A short review of “Station Eleven” (2022)

If you are a fan of apocalyptic thrillers, as I am, then HBO Max’ “Station Eleven” might disappoint — its truly unnerving initial episodes gradually give way to the character-driven drama that I’m sure are the focus its source material.  (I haven’t read Emily St. John Mandel’s internationally bestselling novel, but I loved this miniseries so much that I plan to.  And the book gets glowing recommendations from that most erudite of sources, my Mary Washington College alums.)

The show is still incredibly good.  I’d rate it a perfect 10 for being a beautifully scripted, surprising, moving and original story that leans heavily into the themes that presumably spring from the book.  I can’t remember the last time I was as emotionally invested in the survivors of an end-of-the-world tale.  (Other reviewers have wisely observed that it’s surprisingly hopeful for a story about a flu that wipes out humanity.)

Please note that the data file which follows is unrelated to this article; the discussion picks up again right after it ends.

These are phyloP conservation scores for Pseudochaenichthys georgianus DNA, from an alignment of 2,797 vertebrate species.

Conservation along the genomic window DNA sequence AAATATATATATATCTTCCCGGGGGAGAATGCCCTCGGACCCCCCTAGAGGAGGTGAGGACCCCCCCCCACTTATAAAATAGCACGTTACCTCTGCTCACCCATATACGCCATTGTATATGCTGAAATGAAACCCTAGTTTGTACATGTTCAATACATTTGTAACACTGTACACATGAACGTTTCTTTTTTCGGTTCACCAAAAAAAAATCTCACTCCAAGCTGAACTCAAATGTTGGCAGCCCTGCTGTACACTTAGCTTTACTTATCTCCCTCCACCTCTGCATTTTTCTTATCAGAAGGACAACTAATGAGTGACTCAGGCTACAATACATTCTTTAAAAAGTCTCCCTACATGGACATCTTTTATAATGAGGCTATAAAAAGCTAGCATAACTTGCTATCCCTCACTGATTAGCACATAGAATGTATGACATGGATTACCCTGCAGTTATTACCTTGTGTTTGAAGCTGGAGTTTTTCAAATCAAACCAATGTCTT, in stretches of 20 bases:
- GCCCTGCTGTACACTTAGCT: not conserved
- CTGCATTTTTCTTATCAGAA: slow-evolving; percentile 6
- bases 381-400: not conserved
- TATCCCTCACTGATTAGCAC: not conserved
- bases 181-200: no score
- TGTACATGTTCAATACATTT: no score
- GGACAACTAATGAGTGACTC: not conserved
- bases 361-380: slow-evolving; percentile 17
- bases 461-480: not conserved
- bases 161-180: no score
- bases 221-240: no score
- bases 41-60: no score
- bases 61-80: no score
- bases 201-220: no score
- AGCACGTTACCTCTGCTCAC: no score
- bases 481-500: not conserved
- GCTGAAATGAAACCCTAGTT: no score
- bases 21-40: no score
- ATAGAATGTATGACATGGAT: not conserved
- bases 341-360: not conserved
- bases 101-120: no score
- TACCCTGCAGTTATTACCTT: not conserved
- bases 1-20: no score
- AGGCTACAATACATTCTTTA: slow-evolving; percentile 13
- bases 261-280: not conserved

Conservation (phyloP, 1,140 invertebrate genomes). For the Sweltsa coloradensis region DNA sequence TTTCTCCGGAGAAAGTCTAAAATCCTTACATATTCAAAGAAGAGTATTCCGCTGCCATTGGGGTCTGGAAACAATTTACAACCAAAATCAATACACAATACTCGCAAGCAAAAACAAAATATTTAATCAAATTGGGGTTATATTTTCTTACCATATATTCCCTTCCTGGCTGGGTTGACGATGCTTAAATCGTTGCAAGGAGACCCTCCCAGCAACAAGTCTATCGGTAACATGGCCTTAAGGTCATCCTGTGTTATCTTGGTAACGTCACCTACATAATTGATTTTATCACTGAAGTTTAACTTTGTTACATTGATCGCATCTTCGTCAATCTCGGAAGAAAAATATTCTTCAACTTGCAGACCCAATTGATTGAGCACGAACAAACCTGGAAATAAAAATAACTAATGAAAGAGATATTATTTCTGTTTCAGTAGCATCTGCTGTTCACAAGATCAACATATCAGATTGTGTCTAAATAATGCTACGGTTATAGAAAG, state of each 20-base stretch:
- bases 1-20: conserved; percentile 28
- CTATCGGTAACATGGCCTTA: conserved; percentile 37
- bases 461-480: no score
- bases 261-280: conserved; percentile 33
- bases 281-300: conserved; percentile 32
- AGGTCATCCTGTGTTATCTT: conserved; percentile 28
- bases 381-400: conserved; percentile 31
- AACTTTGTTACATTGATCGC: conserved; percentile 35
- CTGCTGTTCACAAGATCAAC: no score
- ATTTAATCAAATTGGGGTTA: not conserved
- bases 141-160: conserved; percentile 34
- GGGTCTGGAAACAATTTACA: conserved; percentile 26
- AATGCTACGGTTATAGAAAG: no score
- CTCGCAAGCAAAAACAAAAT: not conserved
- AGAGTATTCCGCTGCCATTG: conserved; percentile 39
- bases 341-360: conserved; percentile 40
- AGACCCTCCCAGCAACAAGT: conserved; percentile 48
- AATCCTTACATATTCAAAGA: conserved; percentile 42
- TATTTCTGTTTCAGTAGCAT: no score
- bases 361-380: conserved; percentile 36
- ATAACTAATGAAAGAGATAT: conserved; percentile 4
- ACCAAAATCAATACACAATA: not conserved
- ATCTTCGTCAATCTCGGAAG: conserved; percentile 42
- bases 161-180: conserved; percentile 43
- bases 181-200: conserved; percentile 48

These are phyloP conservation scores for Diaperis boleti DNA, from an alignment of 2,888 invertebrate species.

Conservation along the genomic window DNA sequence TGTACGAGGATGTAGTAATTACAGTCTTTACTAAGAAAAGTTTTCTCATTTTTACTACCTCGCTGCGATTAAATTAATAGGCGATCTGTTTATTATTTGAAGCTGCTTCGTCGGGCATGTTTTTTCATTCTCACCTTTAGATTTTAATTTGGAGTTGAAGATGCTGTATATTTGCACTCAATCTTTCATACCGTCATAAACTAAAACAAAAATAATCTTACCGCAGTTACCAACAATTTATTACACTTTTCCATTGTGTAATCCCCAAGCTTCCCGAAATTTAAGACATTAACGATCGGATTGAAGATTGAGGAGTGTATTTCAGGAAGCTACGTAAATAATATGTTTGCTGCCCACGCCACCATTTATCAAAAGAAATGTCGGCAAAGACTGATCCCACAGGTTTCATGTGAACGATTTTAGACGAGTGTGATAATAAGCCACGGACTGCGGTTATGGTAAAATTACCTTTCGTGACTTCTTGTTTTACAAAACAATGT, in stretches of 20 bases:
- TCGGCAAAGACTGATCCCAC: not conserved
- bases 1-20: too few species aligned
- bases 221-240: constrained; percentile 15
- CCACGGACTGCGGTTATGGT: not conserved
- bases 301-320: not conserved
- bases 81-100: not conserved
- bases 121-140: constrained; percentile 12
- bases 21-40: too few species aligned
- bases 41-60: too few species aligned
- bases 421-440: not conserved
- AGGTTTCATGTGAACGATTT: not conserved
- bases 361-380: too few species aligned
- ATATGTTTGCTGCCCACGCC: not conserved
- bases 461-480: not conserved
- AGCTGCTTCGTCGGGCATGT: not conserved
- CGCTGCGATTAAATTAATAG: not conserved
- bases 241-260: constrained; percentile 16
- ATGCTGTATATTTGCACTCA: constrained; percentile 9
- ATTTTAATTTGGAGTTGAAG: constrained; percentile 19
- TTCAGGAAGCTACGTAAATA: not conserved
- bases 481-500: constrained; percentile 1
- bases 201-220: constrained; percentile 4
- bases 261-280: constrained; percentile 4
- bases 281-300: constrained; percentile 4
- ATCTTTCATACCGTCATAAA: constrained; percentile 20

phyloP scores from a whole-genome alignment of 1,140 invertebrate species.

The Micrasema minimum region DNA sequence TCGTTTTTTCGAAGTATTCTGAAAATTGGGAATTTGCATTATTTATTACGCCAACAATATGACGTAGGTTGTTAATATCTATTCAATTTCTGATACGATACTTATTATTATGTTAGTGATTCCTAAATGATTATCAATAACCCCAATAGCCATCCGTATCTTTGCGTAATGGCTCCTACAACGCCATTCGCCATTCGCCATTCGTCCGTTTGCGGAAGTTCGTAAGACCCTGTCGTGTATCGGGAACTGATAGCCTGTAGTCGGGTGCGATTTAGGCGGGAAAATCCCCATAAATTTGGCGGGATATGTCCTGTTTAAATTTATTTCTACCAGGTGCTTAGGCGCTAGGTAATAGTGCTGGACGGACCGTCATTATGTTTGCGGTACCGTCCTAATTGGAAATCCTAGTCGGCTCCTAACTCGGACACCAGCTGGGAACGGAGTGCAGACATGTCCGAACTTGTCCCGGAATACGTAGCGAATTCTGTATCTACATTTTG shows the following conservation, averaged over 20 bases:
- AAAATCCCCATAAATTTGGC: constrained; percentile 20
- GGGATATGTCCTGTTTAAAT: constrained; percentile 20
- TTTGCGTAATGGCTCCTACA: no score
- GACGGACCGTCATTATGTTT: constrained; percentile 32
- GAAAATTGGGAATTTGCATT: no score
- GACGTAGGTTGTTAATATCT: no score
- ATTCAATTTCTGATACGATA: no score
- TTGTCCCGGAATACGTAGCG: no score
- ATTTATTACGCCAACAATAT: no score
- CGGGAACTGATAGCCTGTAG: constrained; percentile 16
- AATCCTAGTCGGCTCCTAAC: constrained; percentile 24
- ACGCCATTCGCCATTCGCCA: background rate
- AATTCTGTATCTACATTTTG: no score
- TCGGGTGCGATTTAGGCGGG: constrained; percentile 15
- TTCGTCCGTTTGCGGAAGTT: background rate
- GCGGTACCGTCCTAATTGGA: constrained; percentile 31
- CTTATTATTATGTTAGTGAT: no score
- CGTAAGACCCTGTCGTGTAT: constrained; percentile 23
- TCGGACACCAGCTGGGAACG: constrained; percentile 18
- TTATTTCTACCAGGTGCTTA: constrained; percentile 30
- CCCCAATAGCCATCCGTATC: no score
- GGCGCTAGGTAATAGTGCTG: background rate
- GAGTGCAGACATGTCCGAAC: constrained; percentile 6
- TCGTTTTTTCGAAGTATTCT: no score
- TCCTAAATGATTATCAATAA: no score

As far as its themes go, your mileage may vary with how well they resonate.  It is very much about the power of art.  (Here’s a treat for comic fans — its central plot device is an in-universe, self-published graphic novel that is has nothing to do with the plague.)  “Station Eleven” seems to have a few optimistic things to say about human nature — and about the possibility of reconnecting with people who are important to us.  (The former was a little less plausible to a cynic like me.  I honestly believe that shallow, aloof or selfish people do not become less so after calamity strikes.)

I highly recommend this.  It really is a successful example of experimental, genre-busting storytelling.



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